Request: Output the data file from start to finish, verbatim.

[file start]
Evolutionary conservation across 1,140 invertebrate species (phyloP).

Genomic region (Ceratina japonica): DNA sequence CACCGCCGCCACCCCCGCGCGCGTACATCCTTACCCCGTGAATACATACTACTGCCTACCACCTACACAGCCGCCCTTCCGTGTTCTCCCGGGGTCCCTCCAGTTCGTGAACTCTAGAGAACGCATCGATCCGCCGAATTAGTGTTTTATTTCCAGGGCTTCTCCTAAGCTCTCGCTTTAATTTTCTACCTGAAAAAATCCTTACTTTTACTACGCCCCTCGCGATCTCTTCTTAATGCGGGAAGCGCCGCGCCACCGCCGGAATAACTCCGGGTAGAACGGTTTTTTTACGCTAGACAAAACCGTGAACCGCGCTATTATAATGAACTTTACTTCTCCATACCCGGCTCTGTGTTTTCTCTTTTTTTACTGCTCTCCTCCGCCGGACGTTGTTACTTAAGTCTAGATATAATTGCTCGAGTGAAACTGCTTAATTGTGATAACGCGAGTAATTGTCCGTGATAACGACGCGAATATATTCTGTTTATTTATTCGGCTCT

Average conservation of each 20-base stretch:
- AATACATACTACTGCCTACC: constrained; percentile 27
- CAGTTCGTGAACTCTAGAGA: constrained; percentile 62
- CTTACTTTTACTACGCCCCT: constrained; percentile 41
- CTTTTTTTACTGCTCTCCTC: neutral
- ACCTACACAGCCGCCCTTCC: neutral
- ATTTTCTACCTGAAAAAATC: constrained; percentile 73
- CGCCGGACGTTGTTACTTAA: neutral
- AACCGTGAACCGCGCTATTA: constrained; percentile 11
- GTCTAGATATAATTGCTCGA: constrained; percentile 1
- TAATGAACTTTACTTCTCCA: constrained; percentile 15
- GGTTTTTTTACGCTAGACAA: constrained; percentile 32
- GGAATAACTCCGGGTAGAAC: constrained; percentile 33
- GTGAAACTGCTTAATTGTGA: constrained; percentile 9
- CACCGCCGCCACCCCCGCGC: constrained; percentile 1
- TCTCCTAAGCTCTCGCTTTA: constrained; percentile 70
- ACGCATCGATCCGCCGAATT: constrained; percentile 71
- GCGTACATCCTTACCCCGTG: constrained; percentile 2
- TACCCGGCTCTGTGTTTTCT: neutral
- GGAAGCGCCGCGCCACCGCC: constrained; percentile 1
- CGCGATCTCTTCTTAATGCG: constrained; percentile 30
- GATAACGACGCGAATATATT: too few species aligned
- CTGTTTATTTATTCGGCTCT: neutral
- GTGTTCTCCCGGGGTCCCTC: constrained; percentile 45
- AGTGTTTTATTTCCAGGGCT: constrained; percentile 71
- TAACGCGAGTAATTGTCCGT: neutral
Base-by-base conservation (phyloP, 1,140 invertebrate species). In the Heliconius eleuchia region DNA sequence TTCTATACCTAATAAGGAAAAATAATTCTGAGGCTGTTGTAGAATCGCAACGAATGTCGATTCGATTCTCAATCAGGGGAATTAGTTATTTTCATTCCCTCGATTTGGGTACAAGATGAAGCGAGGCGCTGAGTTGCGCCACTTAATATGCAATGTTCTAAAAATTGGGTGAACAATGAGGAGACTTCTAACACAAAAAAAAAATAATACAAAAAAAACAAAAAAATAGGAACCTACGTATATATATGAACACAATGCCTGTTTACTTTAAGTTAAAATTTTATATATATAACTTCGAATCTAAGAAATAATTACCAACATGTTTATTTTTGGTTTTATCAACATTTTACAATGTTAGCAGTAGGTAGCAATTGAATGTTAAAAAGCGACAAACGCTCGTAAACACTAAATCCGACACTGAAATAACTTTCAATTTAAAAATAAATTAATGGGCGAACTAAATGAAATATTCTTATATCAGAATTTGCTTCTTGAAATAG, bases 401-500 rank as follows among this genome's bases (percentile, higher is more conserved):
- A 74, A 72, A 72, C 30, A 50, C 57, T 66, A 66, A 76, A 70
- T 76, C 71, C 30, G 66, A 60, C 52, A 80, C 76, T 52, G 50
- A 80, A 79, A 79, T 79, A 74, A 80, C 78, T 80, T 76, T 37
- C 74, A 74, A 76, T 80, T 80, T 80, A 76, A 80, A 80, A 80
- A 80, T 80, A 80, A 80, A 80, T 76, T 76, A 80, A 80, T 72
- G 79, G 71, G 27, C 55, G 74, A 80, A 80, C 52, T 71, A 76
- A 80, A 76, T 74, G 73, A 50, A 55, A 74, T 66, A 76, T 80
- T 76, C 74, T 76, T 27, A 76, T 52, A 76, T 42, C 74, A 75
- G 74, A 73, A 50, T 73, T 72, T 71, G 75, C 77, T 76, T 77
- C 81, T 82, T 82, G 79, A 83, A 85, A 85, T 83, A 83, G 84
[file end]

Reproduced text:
Evolutionary conservation across 1,140 invertebrate species (phyloP).

Genomic region (Ceratina japonica): DNA sequence CACCGCCGCCACCCCCGCGCGCGTACATCCTTACCCCGTGAATACATACTACTGCCTACCACCTACACAGCCGCCCTTCCGTGTTCTCCCGGGGTCCCTCCAGTTCGTGAACTCTAGAGAACGCATCGATCCGCCGAATTAGTGTTTTATTTCCAGGGCTTCTCCTAAGCTCTCGCTTTAATTTTCTACCTGAAAAAATCCTTACTTTTACTACGCCCCTCGCGATCTCTTCTTAATGCGGGAAGCGCCGCGCCACCGCCGGAATAACTCCGGGTAGAACGGTTTTTTTACGCTAGACAAAACCGTGAACCGCGCTATTATAATGAACTTTACTTCTCCATACCCGGCTCTGTGTTTTCTCTTTTTTTACTGCTCTCCTCCGCCGGACGTTGTTACTTAAGTCTAGATATAATTGCTCGAGTGAAACTGCTTAATTGTGATAACGCGAGTAATTGTCCGTGATAACGACGCGAATATATTCTGTTTATTTATTCGGCTCT

Average conservation of each 20-base stretch:
- AATACATACTACTGCCTACC: constrained; percentile 27
- CAGTTCGTGAACTCTAGAGA: constrained; percentile 62
- CTTACTTTTACTACGCCCCT: constrained; percentile 41
- CTTTTTTTACTGCTCTCCTC: neutral
- ACCTACACAGCCGCCCTTCC: neutral
- ATTTTCTACCTGAAAAAATC: constrained; percentile 73
- CGCCGGACGTTGTTACTTAA: neutral
- AACCGTGAACCGCGCTATTA: constrained; percentile 11
- GTCTAGATATAATTGCTCGA: constrained; percentile 1
- TAATGAACTTTACTTCTCCA: constrained; percentile 15
- GGTTTTTTTACGCTAGACAA: constrained; percentile 32
- GGAATAACTCCGGGTAGAAC: constrained; percentile 33
- GTGAAACTGCTTAATTGTGA: constrained; percentile 9
- CACCGCCGCCACCCCCGCGC: constrained; percentile 1
- TCTCCTAAGCTCTCGCTTTA: constrained; percentile 70
- ACGCATCGATCCGCCGAATT: constrained; percentile 71
- GCGTACATCCTTACCCCGTG: constrained; percentile 2
- TACCCGGCTCTGTGTTTTCT: neutral
- GGAAGCGCCGCGCCACCGCC: constrained; percentile 1
- CGCGATCTCTTCTTAATGCG: constrained; percentile 30
- GATAACGACGCGAATATATT: too few species aligned
- CTGTTTATTTATTCGGCTCT: neutral
- GTGTTCTCCCGGGGTCCCTC: constrained; percentile 45
- AGTGTTTTATTTCCAGGGCT: constrained; percentile 71
- TAACGCGAGTAATTGTCCGT: neutral
Base-by-base conservation (phyloP, 1,140 invertebrate species). In the Heliconius eleuchia region DNA sequence TTCTATACCTAATAAGGAAAAATAATTCTGAGGCTGTTGTAGAATCGCAACGAATGTCGATTCGATTCTCAATCAGGGGAATTAGTTATTTTCATTCCCTCGATTTGGGTACAAGATGAAGCGAGGCGCTGAGTTGCGCCACTTAATATGCAATGTTCTAAAAATTGGGTGAACAATGAGGAGACTTCTAACACAAAAAAAAAATAATACAAAAAAAACAAAAAAATAGGAACCTACGTATATATATGAACACAATGCCTGTTTACTTTAAGTTAAAATTTTATATATATAACTTCGAATCTAAGAAATAATTACCAACATGTTTATTTTTGGTTTTATCAACATTTTACAATGTTAGCAGTAGGTAGCAATTGAATGTTAAAAAGCGACAAACGCTCGTAAACACTAAATCCGACACTGAAATAACTTTCAATTTAAAAATAAATTAATGGGCGAACTAAATGAAATATTCTTATATCAGAATTTGCTTCTTGAAATAG, bases 401-500 rank as follows among this genome's bases (percentile, higher is more conserved):
- A 74, A 72, A 72, C 30, A 50, C 57, T 66, A 66, A 76, A 70
- T 76, C 71, C 30, G 66, A 60, C 52, A 80, C 76, T 52, G 50
- A 80, A 79, A 79, T 79, A 74, A 80, C 78, T 80, T 76, T 37
- C 74, A 74, A 76, T 80, T 80, T 80, A 76, A 80, A 80, A 80
- A 80, T 80, A 80, A 80, A 80, T 76, T 76, A 80, A 80, T 72
- G 79, G 71, G 27, C 55, G 74, A 80, A 80, C 52, T 71, A 76
- A 80, A 76, T 74, G 73, A 50, A 55, A 74, T 66, A 76, T 80
- T 76, C 74, T 76, T 27, A 76, T 52, A 76, T 42, C 74, A 75
- G 74, A 73, A 50, T 73, T 72, T 71, G 75, C 77, T 76, T 77
- C 81, T 82, T 82, G 79, A 83, A 85, A 85, T 83, A 83, G 84